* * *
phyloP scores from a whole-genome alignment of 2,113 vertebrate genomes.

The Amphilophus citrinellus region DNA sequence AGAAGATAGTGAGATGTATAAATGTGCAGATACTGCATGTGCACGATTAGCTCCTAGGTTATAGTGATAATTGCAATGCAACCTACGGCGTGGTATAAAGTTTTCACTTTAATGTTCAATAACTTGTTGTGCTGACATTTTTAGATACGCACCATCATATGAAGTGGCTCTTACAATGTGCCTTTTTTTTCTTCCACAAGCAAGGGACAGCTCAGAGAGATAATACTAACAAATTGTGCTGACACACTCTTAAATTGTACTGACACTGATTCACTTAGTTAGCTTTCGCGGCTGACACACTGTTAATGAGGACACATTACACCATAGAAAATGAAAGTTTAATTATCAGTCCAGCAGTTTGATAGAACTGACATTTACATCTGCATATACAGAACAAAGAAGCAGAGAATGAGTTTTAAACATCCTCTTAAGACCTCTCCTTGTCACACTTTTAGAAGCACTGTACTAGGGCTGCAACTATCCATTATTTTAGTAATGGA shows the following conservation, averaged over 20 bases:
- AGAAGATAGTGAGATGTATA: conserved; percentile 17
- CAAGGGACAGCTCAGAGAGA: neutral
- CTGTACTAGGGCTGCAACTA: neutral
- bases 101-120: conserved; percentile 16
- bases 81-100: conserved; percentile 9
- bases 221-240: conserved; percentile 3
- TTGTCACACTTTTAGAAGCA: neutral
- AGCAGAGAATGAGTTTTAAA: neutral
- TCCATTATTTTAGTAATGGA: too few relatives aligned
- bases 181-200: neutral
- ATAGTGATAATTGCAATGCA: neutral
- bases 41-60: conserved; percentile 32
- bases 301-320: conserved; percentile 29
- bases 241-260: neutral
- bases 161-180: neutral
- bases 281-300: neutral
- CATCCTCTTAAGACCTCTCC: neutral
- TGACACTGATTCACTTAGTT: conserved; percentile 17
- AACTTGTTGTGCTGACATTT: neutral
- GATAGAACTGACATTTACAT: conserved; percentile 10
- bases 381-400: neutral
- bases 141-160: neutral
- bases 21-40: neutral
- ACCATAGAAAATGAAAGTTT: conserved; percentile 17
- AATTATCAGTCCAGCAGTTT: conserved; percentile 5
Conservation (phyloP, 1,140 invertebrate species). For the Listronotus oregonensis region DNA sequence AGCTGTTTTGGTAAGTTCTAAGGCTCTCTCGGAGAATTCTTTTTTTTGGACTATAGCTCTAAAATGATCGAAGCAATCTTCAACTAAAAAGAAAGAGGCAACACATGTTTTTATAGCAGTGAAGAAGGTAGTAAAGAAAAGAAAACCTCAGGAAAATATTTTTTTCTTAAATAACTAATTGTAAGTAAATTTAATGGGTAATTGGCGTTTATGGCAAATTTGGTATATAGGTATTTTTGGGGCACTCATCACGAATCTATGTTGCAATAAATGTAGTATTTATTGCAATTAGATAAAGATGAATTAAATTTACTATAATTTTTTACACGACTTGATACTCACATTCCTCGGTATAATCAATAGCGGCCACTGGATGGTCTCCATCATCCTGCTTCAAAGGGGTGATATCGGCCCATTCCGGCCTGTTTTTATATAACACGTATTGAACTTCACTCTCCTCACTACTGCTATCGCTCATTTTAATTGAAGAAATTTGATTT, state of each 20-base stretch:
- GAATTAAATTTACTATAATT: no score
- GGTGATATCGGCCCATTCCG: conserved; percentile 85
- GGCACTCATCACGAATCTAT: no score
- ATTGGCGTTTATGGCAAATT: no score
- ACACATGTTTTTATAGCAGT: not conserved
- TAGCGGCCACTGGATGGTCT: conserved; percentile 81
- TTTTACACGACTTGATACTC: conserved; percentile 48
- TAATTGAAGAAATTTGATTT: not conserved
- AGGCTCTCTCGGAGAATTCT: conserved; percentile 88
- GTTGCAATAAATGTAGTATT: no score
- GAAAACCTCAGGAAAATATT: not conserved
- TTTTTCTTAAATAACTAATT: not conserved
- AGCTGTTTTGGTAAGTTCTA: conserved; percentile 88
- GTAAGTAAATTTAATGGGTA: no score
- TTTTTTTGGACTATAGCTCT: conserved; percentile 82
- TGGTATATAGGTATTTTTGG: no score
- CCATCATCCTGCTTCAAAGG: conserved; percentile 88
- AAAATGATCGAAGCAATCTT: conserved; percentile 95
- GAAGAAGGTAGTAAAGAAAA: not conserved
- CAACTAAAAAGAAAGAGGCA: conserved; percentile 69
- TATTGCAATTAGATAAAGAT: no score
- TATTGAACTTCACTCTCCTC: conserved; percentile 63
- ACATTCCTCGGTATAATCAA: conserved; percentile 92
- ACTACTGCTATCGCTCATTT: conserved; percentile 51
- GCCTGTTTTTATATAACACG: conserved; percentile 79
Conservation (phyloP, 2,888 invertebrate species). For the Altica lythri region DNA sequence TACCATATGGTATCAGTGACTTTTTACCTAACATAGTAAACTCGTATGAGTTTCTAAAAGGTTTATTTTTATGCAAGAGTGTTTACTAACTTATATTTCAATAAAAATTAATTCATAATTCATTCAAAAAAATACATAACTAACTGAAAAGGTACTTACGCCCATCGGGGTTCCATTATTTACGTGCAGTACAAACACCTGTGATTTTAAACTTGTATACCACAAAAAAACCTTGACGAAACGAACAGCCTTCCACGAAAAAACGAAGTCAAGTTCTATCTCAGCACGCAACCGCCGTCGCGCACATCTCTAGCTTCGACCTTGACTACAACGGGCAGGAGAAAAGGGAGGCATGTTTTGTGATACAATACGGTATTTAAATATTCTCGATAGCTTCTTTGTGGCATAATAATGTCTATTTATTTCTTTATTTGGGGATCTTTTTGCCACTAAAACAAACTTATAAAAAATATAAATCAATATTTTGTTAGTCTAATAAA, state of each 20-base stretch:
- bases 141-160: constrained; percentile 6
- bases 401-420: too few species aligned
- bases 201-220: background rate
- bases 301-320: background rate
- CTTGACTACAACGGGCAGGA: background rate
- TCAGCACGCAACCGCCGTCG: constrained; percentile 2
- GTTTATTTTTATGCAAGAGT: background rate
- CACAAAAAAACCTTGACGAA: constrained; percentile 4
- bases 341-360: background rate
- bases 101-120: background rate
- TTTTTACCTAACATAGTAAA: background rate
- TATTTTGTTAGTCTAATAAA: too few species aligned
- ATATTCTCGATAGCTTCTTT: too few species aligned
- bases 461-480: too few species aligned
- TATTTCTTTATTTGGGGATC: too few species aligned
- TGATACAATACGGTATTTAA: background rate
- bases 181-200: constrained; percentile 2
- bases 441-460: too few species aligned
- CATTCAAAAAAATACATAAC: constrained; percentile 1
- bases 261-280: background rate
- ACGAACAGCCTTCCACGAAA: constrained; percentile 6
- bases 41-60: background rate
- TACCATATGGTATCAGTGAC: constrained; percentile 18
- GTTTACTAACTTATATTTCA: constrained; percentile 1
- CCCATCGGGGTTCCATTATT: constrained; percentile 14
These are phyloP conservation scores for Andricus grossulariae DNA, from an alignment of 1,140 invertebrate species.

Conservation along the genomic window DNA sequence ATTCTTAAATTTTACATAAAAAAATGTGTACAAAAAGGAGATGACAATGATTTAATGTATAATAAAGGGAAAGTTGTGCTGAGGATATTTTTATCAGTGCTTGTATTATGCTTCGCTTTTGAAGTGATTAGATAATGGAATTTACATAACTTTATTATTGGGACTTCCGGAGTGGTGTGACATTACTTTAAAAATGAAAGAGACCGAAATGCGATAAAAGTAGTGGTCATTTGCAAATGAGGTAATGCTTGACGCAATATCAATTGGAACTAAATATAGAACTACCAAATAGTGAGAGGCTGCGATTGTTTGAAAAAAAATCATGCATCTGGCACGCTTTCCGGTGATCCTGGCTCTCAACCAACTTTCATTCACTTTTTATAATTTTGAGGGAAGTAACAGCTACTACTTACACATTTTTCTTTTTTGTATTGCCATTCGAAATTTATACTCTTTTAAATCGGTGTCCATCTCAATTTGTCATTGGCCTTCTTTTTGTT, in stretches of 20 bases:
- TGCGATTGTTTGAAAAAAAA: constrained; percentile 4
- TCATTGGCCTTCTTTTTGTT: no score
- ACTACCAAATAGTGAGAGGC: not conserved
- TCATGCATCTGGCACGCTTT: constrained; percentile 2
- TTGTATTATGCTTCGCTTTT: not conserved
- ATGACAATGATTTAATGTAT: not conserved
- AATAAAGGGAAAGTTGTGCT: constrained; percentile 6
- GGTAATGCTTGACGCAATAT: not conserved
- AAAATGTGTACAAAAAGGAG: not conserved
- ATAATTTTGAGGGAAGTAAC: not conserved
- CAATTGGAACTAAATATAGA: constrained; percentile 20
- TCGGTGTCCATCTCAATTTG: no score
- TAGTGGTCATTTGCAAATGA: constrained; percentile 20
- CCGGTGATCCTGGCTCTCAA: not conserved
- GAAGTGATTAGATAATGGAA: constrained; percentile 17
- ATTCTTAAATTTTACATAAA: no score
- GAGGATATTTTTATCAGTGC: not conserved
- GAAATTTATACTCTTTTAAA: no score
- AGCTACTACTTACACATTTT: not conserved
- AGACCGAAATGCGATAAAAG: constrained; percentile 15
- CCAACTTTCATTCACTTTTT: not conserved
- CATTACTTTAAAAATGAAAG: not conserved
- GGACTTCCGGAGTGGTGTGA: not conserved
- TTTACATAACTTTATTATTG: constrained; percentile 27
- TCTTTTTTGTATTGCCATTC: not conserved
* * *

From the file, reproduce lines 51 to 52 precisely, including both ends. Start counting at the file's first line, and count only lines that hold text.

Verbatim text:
- ACATTCCTCGGTATAATCAA: conserved; percentile 92
- ACTACTGCTATCGCTCATTT: conserved; percentile 51